Planned Impact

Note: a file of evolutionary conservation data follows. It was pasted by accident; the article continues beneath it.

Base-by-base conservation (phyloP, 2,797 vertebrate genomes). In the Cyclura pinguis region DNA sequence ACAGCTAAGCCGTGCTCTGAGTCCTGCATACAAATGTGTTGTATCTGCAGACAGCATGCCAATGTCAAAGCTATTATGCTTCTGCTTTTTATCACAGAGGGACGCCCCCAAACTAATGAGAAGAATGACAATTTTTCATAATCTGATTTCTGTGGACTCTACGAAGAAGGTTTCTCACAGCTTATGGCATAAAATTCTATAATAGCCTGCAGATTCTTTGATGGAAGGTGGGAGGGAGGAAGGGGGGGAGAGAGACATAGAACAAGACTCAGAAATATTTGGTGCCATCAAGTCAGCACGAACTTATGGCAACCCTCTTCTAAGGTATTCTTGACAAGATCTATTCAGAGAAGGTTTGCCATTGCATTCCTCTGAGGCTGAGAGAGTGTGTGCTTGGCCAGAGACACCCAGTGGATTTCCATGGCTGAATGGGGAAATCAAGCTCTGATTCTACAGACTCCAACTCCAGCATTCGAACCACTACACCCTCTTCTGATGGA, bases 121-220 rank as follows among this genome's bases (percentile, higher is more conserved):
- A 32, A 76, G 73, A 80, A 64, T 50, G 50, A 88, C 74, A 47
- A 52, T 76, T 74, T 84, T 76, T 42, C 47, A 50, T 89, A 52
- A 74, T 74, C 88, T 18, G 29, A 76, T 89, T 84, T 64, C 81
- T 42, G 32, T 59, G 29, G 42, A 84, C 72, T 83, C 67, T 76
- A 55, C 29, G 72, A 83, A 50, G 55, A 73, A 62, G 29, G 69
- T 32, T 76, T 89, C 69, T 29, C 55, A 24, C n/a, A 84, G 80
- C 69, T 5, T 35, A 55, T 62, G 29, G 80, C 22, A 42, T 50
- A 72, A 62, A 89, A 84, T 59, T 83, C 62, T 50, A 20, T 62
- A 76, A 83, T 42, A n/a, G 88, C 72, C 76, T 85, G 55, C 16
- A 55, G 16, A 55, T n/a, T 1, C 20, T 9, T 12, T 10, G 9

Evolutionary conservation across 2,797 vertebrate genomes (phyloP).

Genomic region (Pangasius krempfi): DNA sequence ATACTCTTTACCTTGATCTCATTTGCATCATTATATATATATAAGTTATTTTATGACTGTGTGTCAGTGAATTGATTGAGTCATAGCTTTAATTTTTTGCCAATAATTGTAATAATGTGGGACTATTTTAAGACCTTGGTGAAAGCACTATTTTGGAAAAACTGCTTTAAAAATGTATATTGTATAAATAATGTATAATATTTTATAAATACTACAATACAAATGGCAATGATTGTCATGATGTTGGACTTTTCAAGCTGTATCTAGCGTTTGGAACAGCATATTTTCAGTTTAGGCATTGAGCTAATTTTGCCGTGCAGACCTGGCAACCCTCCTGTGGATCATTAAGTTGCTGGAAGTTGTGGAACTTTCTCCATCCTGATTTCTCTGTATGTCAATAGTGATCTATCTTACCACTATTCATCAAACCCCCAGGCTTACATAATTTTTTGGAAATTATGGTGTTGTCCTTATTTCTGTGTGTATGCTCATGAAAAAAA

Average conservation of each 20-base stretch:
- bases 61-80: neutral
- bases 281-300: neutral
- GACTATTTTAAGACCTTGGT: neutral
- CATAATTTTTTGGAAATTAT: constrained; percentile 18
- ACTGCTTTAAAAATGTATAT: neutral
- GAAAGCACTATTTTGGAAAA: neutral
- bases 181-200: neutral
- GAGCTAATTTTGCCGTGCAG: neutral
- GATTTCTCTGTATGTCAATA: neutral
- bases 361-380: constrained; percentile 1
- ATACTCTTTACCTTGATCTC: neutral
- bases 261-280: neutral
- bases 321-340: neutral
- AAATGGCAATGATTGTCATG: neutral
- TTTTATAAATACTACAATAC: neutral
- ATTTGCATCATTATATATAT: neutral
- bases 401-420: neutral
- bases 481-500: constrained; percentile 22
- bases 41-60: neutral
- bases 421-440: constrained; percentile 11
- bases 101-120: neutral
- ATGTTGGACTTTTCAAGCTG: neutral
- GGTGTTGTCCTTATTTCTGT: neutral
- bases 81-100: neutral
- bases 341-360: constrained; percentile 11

The central theme of this CDFA is nanoscience in aerospace and direct beneficiaries of activities undertaken will be the nanoscience and aerospace industries who will benefit from new materials and components. The environment and public will also benefit from a more sustainable aerospace industry with lighter, leaner and more fuel efficient aircraft leading to lower emissions. This project is very future looking and will continue to have an impact in 5-25 years time because it not only addresses the problems associated with fabricating nanotechnology on a large scale but also the crucial issues concerning safety and inspectability. The initial pull for nanotechnology will come through high value, high performance components. However, the range of applications for these technologies is far broader with almost every aspect of aerospace capable of benefiting from nanotechnology. These high value components are necessarily mission and safety critical and any technology which cannot be shown to be serviceable to CAA/FAA/EASA standards cannot be flown. Developing the technology to build a fan blade sized lump of nanoengineered material is only part of the problem, developing the technology that proves it is airworthy is a significant barrier that also needs to be overcome. Unless these problems are address the development of nanotechnology will be significantly slowed and the impact of this revolutionary technology will be limited. If these problems can be overcome then the impact of nanotechnology in aerospace will be huge, not just in high value, high tech components but across the sector. This proposal specifically targets nanoengineering for aerospace applications and takes a holistic view of the problem by imagining the widespread use of nanotechnology and reversing the steps to adoption to identify key barriers. In addition other market sectors are also expected to benefit as we expect results to spin off in many directions and deliver science in areas other than aerospace, for instance medicine, food or security. While the fundamental technological problems must also be solved before they can be deployed. Importantly, the scope for crossdisciplinary training in this proposal should not be underestimated. The researchers that will be redeployed to carry out projects arising from the planned activities will have a unique opportunity for a hands-on experience across disciplines. Thus, our account will also have impact in the form of human resources who could later be employed in challenging interdisciplinary projects in industry.